Maximizing Use of Your Estate Tax Exemption

Adam Schucher
(305) 856-2444
Fax: (305) 285-9227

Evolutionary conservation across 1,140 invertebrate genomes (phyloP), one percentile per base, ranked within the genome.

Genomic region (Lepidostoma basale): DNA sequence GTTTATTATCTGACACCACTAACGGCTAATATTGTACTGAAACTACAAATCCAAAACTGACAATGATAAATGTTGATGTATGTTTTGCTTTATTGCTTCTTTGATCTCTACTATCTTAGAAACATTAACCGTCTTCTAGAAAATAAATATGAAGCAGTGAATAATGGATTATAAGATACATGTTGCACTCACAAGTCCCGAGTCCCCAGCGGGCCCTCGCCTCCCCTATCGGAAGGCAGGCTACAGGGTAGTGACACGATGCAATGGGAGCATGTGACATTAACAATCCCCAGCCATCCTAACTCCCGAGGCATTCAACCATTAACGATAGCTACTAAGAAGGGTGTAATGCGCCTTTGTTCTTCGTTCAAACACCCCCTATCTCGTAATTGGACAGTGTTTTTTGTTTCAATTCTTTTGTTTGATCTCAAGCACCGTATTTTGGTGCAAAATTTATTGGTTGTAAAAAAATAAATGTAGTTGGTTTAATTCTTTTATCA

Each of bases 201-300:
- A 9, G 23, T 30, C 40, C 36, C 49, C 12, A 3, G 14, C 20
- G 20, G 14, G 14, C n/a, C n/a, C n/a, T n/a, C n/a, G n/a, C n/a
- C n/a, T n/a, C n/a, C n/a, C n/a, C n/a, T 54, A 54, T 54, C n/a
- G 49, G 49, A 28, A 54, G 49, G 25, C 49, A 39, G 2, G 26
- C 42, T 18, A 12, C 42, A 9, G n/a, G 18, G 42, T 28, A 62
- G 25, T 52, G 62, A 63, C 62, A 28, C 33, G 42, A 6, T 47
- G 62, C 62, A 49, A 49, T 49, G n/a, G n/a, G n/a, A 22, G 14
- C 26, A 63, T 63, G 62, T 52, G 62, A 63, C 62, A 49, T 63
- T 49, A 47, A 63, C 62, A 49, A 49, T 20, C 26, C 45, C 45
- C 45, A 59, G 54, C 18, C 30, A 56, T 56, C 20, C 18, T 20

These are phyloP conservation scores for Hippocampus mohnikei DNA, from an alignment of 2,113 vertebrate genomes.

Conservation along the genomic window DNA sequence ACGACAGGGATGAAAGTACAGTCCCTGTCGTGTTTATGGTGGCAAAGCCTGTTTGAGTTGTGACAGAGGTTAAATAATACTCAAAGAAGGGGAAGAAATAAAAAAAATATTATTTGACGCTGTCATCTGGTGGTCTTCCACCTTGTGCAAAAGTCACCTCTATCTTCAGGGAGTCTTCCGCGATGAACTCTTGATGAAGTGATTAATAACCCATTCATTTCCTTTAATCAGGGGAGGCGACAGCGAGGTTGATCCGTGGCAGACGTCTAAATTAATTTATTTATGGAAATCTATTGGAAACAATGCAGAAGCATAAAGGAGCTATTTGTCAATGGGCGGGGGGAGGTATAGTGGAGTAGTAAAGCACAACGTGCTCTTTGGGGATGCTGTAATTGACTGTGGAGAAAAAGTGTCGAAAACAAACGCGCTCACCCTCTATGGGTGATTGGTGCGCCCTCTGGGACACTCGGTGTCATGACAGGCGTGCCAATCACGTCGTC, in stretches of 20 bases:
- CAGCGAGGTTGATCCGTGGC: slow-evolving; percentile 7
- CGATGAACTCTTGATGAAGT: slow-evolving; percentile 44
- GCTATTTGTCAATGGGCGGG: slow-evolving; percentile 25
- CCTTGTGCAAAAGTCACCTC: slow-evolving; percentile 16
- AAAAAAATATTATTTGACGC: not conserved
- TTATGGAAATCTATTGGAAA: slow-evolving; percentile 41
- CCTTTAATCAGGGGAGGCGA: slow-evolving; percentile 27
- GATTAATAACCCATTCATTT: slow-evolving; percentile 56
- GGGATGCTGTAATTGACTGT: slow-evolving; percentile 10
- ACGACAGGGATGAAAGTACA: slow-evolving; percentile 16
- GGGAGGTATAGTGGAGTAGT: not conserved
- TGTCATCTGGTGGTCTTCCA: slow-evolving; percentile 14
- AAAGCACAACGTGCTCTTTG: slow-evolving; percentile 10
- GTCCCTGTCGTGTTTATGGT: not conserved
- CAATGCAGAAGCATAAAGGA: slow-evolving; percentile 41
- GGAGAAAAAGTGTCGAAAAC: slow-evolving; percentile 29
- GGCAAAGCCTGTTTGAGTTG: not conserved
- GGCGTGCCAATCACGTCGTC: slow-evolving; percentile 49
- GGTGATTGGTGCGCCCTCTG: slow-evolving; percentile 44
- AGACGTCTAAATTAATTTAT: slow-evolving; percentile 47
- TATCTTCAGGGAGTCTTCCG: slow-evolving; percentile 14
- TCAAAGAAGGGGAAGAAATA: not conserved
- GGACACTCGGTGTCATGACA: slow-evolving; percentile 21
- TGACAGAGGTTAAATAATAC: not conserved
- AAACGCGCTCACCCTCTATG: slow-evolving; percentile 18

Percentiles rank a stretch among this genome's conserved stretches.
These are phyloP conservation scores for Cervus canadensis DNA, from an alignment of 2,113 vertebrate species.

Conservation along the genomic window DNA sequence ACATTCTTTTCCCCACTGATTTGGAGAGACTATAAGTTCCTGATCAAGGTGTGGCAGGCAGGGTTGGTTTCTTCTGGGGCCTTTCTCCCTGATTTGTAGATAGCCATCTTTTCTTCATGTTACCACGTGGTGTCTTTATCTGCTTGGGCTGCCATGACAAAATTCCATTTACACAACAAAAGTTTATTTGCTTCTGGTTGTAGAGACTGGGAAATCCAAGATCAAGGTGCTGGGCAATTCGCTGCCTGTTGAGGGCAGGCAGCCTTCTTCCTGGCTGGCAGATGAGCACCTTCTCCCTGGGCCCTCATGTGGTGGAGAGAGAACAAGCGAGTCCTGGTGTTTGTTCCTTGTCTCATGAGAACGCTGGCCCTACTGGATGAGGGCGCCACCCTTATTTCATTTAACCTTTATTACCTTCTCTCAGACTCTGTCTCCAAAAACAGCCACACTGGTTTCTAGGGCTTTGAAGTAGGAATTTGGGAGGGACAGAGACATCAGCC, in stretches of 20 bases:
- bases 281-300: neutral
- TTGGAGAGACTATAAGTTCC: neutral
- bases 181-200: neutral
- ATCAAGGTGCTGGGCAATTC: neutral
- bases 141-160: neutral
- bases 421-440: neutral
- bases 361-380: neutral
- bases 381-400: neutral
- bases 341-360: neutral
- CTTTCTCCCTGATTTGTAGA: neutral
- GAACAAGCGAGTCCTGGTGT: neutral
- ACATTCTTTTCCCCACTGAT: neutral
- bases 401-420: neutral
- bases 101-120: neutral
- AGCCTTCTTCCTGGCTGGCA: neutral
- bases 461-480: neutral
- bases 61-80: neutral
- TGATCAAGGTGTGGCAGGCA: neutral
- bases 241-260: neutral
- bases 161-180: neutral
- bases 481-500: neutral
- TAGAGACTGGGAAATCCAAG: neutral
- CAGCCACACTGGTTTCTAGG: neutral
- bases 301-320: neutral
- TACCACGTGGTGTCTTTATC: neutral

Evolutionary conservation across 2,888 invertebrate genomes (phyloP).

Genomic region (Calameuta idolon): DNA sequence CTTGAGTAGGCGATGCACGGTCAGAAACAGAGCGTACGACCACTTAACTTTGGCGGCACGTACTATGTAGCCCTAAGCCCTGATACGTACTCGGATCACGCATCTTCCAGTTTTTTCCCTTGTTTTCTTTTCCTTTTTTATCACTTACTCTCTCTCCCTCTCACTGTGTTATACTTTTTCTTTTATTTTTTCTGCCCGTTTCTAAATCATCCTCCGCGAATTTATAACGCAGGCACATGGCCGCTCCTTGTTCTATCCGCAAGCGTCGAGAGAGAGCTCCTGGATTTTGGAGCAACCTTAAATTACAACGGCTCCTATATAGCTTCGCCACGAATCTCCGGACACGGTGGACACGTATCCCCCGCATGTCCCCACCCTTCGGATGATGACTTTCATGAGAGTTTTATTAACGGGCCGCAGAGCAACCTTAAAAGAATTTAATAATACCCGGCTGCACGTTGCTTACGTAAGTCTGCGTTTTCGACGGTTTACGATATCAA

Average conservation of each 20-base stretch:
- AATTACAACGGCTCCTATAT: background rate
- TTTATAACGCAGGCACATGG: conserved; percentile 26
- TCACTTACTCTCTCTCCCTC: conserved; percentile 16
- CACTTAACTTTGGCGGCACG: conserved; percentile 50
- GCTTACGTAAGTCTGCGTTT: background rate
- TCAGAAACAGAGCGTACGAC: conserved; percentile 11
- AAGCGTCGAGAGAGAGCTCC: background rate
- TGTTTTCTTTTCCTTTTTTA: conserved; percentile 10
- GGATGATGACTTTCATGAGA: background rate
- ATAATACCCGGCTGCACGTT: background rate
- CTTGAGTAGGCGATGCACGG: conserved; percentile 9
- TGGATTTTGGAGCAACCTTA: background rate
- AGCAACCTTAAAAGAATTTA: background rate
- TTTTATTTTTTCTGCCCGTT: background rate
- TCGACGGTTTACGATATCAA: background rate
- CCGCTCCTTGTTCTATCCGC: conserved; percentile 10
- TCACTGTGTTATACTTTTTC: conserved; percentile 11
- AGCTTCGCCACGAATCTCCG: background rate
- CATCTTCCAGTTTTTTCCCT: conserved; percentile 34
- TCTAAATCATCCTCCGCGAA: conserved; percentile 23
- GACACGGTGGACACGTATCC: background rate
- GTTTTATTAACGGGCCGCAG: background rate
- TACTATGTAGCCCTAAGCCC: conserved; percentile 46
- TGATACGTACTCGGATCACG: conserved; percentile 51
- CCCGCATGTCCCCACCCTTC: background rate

Prior to the passage of the new tax law in December 2017, an individual owning assets worth up to $5.49 million could avoid having to pay estate tax at death. Under the old tax law, only .2% of estates owed any estate tax to the IRS. Under the new tax law, the estate tax credit was increased from $5.49 million to $11.2 million, so even fewer estates will have to pay the estate tax. For those who have a taxable estate, every dollar of value in excess of the estate tax credit is taxed at 40%. For example, an estate valued at $21.2 million, would owe $4 million of estate tax after applying the estate tax credit (40% of $10 million of assets in excess of the estate tax credit). If you are one of the fortunate few to have a taxable estate, you should consult with an estate planning attorney to review the advanced estate planning strategies available to minimize your exposure to the estate tax. Even if your estate isn’t taxable based on the current estate tax credit, that estate tax credit is scheduled to revert back to its 2017 value of $5.49 million (increased for inflation) on January 1, 2026. For those individuals that have used most or all of the 2017 estate tax credit, taking advantage of the increased estate tax credit before it disappears in 2026 should be of paramount importance. Failing to take advantage of the increased estate tax credit while this window is open is something you may regret, but not nearly as much as your heirs will regret having to write a larger than necessary check to the IRS. See your estate planning lawyer today!

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